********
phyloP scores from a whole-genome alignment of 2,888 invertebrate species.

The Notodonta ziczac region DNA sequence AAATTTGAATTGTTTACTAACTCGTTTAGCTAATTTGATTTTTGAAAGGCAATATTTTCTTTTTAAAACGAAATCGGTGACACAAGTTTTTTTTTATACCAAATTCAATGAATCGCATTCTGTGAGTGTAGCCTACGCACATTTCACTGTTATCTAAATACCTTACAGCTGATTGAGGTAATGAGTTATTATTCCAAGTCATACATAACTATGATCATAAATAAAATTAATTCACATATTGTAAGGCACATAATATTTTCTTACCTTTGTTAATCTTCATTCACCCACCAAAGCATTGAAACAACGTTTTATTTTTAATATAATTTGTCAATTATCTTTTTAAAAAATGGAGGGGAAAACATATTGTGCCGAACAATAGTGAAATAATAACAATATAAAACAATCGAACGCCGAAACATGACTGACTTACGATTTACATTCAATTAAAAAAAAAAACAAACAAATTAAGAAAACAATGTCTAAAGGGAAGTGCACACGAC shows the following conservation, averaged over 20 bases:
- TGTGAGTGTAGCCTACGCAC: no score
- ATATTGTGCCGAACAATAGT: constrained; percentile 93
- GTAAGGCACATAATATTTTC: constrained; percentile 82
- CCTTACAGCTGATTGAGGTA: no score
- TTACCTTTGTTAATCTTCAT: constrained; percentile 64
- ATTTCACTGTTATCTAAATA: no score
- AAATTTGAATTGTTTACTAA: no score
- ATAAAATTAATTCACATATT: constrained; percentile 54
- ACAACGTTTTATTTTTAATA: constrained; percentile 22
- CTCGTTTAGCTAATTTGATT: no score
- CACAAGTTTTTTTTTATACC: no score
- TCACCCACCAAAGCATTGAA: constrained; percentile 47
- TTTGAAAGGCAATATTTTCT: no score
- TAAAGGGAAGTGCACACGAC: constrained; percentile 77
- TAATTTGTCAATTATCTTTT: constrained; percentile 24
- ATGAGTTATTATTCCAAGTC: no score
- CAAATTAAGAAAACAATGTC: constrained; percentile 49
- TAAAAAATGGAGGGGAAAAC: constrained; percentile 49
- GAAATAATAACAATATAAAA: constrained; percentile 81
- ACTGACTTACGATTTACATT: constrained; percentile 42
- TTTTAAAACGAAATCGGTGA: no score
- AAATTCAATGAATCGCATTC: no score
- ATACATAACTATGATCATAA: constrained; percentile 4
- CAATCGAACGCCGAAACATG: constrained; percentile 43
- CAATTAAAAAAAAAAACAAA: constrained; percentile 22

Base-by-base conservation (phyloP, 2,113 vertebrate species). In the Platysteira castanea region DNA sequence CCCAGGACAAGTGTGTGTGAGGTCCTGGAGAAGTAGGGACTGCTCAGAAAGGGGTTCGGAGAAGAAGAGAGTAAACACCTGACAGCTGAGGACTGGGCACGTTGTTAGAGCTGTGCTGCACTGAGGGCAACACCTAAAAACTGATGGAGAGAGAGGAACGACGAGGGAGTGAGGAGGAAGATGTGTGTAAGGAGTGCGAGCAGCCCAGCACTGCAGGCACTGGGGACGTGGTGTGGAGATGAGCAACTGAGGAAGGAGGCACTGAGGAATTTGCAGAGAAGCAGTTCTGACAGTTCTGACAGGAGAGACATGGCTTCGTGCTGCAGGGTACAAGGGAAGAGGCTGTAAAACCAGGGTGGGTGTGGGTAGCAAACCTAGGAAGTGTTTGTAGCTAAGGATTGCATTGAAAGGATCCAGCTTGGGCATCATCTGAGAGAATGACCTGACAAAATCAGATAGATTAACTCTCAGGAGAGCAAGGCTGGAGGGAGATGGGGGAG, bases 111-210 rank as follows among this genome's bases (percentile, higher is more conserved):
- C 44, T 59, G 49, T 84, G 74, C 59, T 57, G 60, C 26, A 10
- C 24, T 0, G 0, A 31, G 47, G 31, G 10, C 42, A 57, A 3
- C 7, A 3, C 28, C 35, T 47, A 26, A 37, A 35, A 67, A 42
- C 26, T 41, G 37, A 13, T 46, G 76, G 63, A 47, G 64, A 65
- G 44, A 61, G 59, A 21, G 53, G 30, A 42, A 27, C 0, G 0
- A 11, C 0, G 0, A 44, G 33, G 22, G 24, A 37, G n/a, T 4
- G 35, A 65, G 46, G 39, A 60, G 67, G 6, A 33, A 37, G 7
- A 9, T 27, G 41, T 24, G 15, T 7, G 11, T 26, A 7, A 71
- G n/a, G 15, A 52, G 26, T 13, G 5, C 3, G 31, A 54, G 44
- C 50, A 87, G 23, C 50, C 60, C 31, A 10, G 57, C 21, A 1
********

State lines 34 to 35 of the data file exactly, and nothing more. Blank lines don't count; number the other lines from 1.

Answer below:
- A 11, C 0, G 0, A 44, G 33, G 22, G 24, A 37, G n/a, T 4
- G 35, A 65, G 46, G 39, A 60, G 67, G 6, A 33, A 37, G 7